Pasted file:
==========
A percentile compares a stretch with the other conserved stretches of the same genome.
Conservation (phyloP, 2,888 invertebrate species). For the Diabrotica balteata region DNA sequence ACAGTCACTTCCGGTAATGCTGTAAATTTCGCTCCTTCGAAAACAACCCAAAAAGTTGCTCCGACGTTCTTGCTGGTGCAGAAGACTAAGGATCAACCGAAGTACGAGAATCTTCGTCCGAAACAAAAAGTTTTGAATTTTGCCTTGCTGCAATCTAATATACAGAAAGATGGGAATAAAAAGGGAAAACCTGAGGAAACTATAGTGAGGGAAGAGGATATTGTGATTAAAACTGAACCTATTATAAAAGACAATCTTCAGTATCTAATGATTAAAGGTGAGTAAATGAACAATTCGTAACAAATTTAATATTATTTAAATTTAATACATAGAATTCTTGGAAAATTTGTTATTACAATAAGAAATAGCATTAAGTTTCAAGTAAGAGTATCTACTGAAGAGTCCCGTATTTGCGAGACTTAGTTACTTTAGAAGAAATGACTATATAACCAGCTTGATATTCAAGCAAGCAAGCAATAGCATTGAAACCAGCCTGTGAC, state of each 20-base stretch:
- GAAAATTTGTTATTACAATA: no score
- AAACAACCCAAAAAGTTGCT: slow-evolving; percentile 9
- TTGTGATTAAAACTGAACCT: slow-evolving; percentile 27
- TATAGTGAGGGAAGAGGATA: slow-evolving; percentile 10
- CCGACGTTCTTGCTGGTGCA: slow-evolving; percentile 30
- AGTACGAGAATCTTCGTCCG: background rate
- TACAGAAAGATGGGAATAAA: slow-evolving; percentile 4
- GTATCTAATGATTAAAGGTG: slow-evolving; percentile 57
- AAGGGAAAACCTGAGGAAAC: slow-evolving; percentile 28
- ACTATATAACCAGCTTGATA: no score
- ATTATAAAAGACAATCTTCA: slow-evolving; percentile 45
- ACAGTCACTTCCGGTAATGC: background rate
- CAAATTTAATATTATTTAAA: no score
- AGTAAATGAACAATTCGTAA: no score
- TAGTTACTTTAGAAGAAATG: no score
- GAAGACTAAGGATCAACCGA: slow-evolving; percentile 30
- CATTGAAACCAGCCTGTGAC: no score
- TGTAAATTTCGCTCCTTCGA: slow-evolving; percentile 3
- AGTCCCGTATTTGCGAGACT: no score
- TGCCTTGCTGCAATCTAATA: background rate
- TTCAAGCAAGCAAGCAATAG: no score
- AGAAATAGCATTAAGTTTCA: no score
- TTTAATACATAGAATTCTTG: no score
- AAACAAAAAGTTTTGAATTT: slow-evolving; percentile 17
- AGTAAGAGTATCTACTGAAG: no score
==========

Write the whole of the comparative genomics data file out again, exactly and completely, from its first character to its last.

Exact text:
A percentile compares a stretch with the other conserved stretches of the same genome.
Conservation (phyloP, 2,888 invertebrate species). For the Diabrotica balteata region DNA sequence ACAGTCACTTCCGGTAATGCTGTAAATTTCGCTCCTTCGAAAACAACCCAAAAAGTTGCTCCGACGTTCTTGCTGGTGCAGAAGACTAAGGATCAACCGAAGTACGAGAATCTTCGTCCGAAACAAAAAGTTTTGAATTTTGCCTTGCTGCAATCTAATATACAGAAAGATGGGAATAAAAAGGGAAAACCTGAGGAAACTATAGTGAGGGAAGAGGATATTGTGATTAAAACTGAACCTATTATAAAAGACAATCTTCAGTATCTAATGATTAAAGGTGAGTAAATGAACAATTCGTAACAAATTTAATATTATTTAAATTTAATACATAGAATTCTTGGAAAATTTGTTATTACAATAAGAAATAGCATTAAGTTTCAAGTAAGAGTATCTACTGAAGAGTCCCGTATTTGCGAGACTTAGTTACTTTAGAAGAAATGACTATATAACCAGCTTGATATTCAAGCAAGCAAGCAATAGCATTGAAACCAGCCTGTGAC, state of each 20-base stretch:
- GAAAATTTGTTATTACAATA: no score
- AAACAACCCAAAAAGTTGCT: slow-evolving; percentile 9
- TTGTGATTAAAACTGAACCT: slow-evolving; percentile 27
- TATAGTGAGGGAAGAGGATA: slow-evolving; percentile 10
- CCGACGTTCTTGCTGGTGCA: slow-evolving; percentile 30
- AGTACGAGAATCTTCGTCCG: background rate
- TACAGAAAGATGGGAATAAA: slow-evolving; percentile 4
- GTATCTAATGATTAAAGGTG: slow-evolving; percentile 57
- AAGGGAAAACCTGAGGAAAC: slow-evolving; percentile 28
- ACTATATAACCAGCTTGATA: no score
- ATTATAAAAGACAATCTTCA: slow-evolving; percentile 45
- ACAGTCACTTCCGGTAATGC: background rate
- CAAATTTAATATTATTTAAA: no score
- AGTAAATGAACAATTCGTAA: no score
- TAGTTACTTTAGAAGAAATG: no score
- GAAGACTAAGGATCAACCGA: slow-evolving; percentile 30
- CATTGAAACCAGCCTGTGAC: no score
- TGTAAATTTCGCTCCTTCGA: slow-evolving; percentile 3
- AGTCCCGTATTTGCGAGACT: no score
- TGCCTTGCTGCAATCTAATA: background rate
- TTCAAGCAAGCAAGCAATAG: no score
- AGAAATAGCATTAAGTTTCA: no score
- TTTAATACATAGAATTCTTG: no score
- AAACAAAAAGTTTTGAATTT: slow-evolving; percentile 17
- AGTAAGAGTATCTACTGAAG: no score